But making a few simple changes can help keep your late-night lifestyle from sending your health to the birds.
It’s gotten so late that it’s early. You’ve been nose-down working and forgot to get groceries before the store closed.
But that was hours ago and the only current options are those with bright neon sights beaming into the dead of night.
These are common scenarios for so-called night owls, the yin to the yang that are early birds. They’re typically awake when their neighbors are asleep.
But, unfortunately for our nighttime dwellers, those lack of nutritional options can have long-term health effects.
A new study looked at the negative health impacts of being a night owl, particularly by examining what they’re eating while awake during the wee hours of the morning.
The study, recently published in Advances in Nutrition, looked at available research and asked the question: Does when you go to bed affect your health? The short answer, according to the study authors, is yes it does.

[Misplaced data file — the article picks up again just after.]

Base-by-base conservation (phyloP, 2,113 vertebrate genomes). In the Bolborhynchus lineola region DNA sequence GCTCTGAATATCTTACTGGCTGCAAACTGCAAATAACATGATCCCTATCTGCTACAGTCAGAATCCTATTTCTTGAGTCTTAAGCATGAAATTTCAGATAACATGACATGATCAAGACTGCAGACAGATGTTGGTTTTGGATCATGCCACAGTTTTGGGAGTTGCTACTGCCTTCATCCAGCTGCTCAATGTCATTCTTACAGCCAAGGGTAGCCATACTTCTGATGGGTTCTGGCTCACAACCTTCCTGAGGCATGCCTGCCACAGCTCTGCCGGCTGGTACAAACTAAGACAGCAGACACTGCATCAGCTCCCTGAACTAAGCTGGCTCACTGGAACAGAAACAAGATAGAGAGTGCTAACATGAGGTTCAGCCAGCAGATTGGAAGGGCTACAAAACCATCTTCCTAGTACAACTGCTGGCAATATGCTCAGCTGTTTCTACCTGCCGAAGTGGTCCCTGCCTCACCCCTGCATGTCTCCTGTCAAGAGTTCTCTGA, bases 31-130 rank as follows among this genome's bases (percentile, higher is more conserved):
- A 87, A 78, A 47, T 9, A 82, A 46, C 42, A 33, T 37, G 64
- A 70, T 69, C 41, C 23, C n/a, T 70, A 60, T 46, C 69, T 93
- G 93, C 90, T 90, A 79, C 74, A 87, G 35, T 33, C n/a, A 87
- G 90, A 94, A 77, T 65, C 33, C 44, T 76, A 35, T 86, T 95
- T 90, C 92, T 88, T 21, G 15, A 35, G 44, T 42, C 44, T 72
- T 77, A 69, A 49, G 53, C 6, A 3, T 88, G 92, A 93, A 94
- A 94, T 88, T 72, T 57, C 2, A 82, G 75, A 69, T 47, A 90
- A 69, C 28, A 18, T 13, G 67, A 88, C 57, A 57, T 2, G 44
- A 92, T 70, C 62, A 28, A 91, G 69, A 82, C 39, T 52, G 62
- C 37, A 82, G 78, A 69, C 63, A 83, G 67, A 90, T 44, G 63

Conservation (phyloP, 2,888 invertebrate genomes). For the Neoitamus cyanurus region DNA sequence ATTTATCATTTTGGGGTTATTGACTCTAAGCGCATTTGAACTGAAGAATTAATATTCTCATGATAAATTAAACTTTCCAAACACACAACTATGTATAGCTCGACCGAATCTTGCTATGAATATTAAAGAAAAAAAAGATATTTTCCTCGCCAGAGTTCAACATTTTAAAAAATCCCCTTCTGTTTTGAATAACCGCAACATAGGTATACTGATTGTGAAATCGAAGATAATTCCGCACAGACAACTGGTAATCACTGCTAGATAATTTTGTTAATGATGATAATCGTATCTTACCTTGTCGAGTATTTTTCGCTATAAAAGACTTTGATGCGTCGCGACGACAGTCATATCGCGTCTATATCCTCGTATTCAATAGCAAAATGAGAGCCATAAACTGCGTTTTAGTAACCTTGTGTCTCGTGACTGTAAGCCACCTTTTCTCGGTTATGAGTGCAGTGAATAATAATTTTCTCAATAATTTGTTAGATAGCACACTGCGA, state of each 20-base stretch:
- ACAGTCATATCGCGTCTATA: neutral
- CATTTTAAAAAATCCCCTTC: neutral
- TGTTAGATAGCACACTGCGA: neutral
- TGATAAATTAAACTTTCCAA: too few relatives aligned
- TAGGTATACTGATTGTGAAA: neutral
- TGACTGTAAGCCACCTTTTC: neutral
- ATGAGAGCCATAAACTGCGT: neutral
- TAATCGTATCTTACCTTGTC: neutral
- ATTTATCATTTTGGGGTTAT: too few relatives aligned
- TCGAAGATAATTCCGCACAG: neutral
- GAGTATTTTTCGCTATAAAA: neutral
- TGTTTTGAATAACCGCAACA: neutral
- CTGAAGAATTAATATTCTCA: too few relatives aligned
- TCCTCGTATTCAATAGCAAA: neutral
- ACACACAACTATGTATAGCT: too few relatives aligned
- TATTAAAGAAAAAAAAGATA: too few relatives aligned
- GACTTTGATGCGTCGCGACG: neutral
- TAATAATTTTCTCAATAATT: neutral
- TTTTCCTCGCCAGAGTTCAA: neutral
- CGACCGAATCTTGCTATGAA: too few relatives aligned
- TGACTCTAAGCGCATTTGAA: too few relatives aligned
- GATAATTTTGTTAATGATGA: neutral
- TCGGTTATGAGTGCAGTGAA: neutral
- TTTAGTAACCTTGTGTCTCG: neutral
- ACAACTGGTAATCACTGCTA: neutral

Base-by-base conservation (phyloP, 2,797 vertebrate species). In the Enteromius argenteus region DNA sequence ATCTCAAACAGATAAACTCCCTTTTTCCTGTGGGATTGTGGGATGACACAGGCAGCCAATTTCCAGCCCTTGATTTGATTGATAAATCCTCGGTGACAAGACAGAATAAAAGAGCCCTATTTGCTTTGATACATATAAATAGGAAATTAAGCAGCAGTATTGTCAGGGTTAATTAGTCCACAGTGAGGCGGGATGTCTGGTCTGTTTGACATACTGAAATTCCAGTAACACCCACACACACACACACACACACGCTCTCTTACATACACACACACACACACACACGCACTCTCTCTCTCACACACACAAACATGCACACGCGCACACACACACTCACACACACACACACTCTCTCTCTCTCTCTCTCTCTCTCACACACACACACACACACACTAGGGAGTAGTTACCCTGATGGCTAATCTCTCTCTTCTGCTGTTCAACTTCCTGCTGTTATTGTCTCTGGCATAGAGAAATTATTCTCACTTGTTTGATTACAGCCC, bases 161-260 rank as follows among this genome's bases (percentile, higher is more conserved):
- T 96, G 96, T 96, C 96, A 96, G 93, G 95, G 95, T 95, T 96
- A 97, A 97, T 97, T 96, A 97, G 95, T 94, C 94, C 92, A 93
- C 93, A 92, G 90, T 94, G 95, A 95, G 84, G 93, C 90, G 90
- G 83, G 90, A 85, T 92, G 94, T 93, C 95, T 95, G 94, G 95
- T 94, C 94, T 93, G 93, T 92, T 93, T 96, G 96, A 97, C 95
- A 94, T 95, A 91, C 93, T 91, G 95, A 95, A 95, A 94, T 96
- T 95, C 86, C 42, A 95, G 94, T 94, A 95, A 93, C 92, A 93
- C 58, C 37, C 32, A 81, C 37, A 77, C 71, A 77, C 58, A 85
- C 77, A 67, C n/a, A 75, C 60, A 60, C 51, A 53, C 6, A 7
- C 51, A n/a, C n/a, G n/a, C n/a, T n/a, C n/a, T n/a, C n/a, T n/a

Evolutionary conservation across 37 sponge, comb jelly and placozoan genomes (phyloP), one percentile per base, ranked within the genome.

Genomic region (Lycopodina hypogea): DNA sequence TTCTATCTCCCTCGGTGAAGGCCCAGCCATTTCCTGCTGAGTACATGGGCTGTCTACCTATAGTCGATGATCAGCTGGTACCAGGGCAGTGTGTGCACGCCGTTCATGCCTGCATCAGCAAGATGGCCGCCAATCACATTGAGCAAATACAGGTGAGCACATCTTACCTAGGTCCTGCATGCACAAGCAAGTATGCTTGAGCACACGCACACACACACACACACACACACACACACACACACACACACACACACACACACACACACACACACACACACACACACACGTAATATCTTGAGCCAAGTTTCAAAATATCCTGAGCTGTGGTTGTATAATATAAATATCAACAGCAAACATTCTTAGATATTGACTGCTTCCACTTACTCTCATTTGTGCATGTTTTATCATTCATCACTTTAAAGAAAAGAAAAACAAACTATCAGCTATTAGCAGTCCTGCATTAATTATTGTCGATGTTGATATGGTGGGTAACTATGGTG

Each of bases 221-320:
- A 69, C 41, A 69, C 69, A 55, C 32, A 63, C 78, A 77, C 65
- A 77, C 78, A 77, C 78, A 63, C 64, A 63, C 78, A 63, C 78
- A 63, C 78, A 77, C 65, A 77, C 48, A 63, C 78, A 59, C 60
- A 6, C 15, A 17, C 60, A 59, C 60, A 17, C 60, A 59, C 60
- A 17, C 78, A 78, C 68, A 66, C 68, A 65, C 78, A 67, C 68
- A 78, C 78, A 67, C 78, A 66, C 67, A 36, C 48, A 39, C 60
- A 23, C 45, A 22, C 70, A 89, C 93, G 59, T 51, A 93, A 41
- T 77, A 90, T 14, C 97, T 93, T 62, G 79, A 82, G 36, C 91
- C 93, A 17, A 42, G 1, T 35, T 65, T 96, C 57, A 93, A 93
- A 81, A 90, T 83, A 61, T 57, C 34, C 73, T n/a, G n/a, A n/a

The researchers — some of which are employees of food giant Nestle — focused on what’s known as a person’s chronotype. Your chronotype (or individual sleep pattern) is more commonly referred to as your circadian rhythm, or your sleep-wake cycles in relationship to the setting and rising of the sun.
The researchers examined available research on the health habits of daytime and nighttime people. They found, overall, that so-called night owls typically eat fewer fruits and vegetables and consume more “energy drinks, alcoholic, sugary, and caffeinated beverages, as well as higher energy intake from fat.”
A few observational studies (those regarded as having the least amount of accuracy) also show night owls are more likely to change what time they eat and skip meals — most often breakfast.
While the research definitely provides food for thought, it doesn’t suggest a cause-and-effect relationship between staying up late and eating poorly.
Like many other things in life, there are many more factors at play.